Minister under fire over 'fast-tracked' hospital upgrades
HEALTH Minister James Reilly is under fresh pressure over prioritising health projects after it emerged he fast-tracked hospital upgrades in the constituencies of two of his cabinet colleagues.
A hospital in Environment Minister Phil Hogan's Kilkenny constituency and one in Wexford, Public Spending Minister Brendan Howlin's constituency, were also announced locally by the ministers unbeknownst to the HSE board.
Government Chief Whip Paul Kehoe, who also sits at the cabinet table, is understood to have pushed Wexford's case to Dr Reilly too.
Fianna Fail said it showed the ministers used the HSE capital budget as a "slush fund" for constituency gain, while Sinn Fein called the latest details "damning in the extreme".
It comes in the wake of Dr Reilly being engulfed in controversy last year after he bumped two towns in his own constituency up a priority list of primary care centres.
And new records released under the Freedom of Information Act reveal Dr Reilly requested the hospitals in Mr Howlin, Mr Kehoe and Mr Hogan's back yards be "accelerated in the HSE's capital programme".
The developments were an emergency department and maternity unit in Wexford General Hospital, and an emergency department, an emergency assessment unit and day services unit, named after Susie Long, the health campaigner who died of cancer, in St Luke's Hospital, Kilkenny.
The records released to RTE's 'This Week' radio programme also show Mr Howlin's own department sanctioned an additional €12m Wexford upgrade, while the Kilkenny upgrades were funded from "efficiency savings" in other areas.
It also came at a time when other hospitals, such as Roscommon, were being downgraded.
Fianna Fail health spokes-man Billy Kelleher said Dr Reilly must urgently clarify what he called the "disturbing revelations".
Mr Kelleher said it "once again" raised the question of political interference in health decisions.
Sinn Fein's Caoimhghin O Caoloain said "this Fine Gael-Labour Government is copying Fianna Fail with cabinet cronyism ensuring the fast-tracking of favoured projects in the constituencies of ministers".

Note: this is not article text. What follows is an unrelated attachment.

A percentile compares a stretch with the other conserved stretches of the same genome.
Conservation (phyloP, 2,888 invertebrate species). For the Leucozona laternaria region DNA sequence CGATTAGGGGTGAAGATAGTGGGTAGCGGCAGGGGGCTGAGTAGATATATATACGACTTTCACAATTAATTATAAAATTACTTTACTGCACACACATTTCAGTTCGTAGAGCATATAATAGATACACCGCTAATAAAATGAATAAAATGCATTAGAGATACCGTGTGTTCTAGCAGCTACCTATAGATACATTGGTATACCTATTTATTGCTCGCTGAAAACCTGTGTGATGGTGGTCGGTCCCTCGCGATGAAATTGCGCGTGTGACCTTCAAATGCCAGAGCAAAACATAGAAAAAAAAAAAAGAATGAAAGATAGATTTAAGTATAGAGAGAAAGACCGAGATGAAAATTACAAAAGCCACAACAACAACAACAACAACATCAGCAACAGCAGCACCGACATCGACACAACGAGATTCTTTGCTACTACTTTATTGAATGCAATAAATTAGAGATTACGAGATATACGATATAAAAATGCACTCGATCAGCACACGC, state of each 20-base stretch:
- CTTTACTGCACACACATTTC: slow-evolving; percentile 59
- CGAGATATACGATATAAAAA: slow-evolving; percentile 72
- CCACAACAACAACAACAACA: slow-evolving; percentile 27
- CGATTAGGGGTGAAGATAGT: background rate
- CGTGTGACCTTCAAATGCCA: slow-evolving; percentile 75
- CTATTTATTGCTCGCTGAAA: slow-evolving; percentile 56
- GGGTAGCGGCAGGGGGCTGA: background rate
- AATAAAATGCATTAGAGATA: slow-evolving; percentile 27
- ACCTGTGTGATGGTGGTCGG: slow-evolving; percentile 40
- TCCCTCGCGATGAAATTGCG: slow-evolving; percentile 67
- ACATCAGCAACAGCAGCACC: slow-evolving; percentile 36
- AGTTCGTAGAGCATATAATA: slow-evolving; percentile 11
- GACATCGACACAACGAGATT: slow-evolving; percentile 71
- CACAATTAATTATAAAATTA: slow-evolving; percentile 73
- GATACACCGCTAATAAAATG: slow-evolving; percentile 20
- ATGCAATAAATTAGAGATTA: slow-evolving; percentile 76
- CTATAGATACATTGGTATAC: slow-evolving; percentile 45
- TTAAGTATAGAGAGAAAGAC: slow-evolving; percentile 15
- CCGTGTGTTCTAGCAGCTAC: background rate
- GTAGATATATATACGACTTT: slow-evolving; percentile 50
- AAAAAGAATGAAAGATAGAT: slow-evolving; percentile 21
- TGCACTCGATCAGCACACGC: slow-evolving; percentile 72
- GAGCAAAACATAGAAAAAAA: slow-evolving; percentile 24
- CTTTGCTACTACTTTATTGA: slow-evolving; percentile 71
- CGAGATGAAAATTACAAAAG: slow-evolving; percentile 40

The upgrades meant changing the HSE's capital plan, and Mr Howlin and Mr Hogan announced them in early June 2011, days before a HSE board meeting on June 9.
The ministerial announcements were queried by the HSE board, and the minutes of the June 9 meeting say: "In view of the announcements by the Minister for Public Expenditure and the Minister for the Environment in relation to capital projects in St Luke's Hospital Kilkenny and Wexford General Hospital, revisions to the capital plan may be required."
Brian Gilroy, the HSE director of estates, then sought written confirmation of the changes, and said more money was needed.
The Department of Public Expenditure and Reform eventually sanctioned €12m for Wexford, while Kilkenny was funded through savings made elsewhere.
Michael Scanlan, the former secretary general of the Department of Health, wrote to then HSE CEO Cathal Magee a month later confirming Dr Reilly "requested that these two projects be accelerated in the HSE's capital programme".
Dr Reilly's spokesman has defended the decision, and said both upgrades were needed.
"The decision was made in July of 2011 and was made at the board meeting of the HSE," the spokesman said.
"The minutes of the board meeting showed this decision clearly at the time."
Mr Howlin's department said work on the Wexford upgrade had started "as far back as 2009".
Mr Howlin personally sanctioned the €12m for the Wexford hospital, his spokeswoman said.
Mr Hogan's spokeswoman did not return calls, but a local HSE official wrote to Mr Hogan telling him they had been able to further the St Luke's project "with your own support and that of the Minister for Health".